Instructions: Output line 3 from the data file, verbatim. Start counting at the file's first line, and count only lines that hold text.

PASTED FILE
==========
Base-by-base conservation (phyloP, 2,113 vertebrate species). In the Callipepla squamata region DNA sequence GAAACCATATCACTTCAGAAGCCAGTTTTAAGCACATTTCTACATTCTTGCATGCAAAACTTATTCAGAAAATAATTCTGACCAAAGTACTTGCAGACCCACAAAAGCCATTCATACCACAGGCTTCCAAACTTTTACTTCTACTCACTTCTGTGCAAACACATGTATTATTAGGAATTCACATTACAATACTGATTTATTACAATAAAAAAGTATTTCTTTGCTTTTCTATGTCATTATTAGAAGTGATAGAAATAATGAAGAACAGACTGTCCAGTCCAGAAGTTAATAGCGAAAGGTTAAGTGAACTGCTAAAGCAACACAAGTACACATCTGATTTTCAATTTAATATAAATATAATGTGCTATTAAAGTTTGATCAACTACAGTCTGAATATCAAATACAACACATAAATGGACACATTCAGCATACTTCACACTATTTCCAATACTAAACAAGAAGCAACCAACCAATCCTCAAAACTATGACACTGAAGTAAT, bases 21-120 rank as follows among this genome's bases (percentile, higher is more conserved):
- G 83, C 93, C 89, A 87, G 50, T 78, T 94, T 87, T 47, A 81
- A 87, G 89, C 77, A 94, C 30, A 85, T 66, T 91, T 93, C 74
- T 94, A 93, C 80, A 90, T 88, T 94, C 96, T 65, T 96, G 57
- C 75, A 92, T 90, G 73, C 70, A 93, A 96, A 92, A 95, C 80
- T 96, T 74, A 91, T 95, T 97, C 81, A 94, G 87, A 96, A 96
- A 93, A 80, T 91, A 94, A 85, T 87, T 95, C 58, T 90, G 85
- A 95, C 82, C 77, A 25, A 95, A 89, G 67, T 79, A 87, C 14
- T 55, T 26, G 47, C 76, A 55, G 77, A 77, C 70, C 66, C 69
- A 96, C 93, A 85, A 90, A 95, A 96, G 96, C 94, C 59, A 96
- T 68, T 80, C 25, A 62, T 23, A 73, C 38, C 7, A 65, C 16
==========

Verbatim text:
- A 87, G 89, C 77, A 94, C 30, A 85, T 66, T 91, T 93, C 74